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Apple Mac OS X tips and tweaks

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4 ways to show the path in Finder windows

Open a Finder window in OS X on the Mac and you'll see your files and applications displayed. For example, select Utilities on the Go menu and the Utilities folder opens in a Finder window. Where is it located on the hard disk drive though? Click the Documents link in the sidebar and you'll see your Documents folder, but where's that on the disk? Perform a Spotlight search and you can Command+click an item in the results to open a Finder window to show its location, but where is it? It could be on an internal disk, an external one, buried 10 folders deep and so on. Sometimes you want to know where exactly you are on the disk drive when you are browsing with Finder. Here's how to show your current location and navigate the disk, going to the parent folder, up two or three folders and so on. You just need to add a path display to Finder windows.

1. Click the title

One simple way to see the current location of a Finder window is to Command+click or Ctrl+click the title at the top. You'll see a pop-up list with the current folder at the top, then the parent folder, it's parent and so on all the way up to the root of the disk. Open the Utilities folder for example, and you'll see Utilities, Applications, the hard disk name, the Mac name. You can click any of these items to jump straight there.

2. Add a path button

The second thing you can do is to add a path button to the toolbar. Right click the toolbar in any Finder window and select Customise Toolbar. Click and drag the Path button to the toolbar and drop it wherever you want it. Click Done and try clicking the new Path button - it displays a drop-down list of the paths that is identical to Command+clicking the window title. You can select any item to jump straight to it.

3. Show the Path Bar

Another way to see the path to the current location in a Finder window is to show the Path Bar. Select it on the View menu and it is added to the bottom of the Finder window. It's the same as before, but this time it is displayed as a horizontal list instead of a vertical one. It doesn't seem to do anything if you click it, but if you double click any item in the path, you'll jump straight there. Option+double clicking also jumps straight there, but the history is lost and you can't click the Back button in the toolbar to return to the previous location. It's not clear what this function might be useful for.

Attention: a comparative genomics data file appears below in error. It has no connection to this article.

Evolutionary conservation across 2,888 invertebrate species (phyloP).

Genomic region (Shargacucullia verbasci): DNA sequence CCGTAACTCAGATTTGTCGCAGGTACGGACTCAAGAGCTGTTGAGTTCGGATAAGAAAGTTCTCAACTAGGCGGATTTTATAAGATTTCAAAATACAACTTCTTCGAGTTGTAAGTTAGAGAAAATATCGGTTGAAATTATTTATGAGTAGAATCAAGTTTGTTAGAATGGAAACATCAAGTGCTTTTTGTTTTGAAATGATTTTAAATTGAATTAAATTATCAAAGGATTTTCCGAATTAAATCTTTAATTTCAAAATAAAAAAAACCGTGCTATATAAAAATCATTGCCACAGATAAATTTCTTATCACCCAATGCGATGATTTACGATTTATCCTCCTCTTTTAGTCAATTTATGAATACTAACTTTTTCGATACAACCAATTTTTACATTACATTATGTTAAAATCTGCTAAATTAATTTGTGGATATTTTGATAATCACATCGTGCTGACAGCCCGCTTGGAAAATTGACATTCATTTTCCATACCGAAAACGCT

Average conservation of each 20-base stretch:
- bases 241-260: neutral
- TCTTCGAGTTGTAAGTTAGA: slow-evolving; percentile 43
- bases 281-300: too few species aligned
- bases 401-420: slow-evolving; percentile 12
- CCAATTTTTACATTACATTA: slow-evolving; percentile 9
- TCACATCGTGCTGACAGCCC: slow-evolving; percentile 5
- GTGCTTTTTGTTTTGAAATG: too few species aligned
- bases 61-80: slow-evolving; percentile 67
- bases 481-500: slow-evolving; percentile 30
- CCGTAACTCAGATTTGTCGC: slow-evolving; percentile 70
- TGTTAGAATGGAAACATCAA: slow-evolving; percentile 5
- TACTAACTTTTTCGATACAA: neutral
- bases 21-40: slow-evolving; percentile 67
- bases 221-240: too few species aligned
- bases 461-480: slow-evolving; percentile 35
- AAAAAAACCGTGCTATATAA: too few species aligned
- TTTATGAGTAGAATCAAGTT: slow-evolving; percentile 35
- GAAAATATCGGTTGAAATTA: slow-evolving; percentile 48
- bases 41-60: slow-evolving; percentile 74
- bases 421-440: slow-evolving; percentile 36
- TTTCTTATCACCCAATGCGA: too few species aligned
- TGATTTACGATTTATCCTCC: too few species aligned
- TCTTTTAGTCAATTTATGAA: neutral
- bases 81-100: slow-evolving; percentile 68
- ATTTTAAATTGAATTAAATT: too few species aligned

If you Command+double click an item, a new Finder window will open and you'll then have the old location in one window and the new location in another window. This can be useful, for example, you can move items from one folder to another, or browse elsewhere without losing your current lcoation. If you Ctrl+click any item in the Path Bar a menu is displayed that enables you to Open, Open Enclosing Folder, Get Info and Folder Actions Setup.

4. Modify the title display

One final option is to change the title of Finder windows so that it always displays the full path and not just the current folder. The setting is stored in the Finder preferences, but don't bother looking for it. It's in the plist file, but it's not in the Finder Preferences pane. Open a Finder window and go to your home folder then Library and then Preferences. Double click com.apple.finder.plist and if you've got the developer tools installed (an optional extra on the OS X install DVD), it will open in the Plist Editor. Look for an item called _FXShowPosixPathInTitle and if it isn't there, select Edit, Add Item and name it _FXShowPosixPathInTitle. Set the type to Boolean and then click the value to tick the box. Select File, Save then quit and restart the Mac to see the effect in Finder windows.

What if you don't have the developer tools installed? You can perform the same task by entering the following command into a Terminal window (run Terminal in the Applications/Utilities folder):

defaults write com.apple.finder _FXShowPosixPathInTitle -bool YES

Changing the YES to NO would turn off the effect and put things back as they were.


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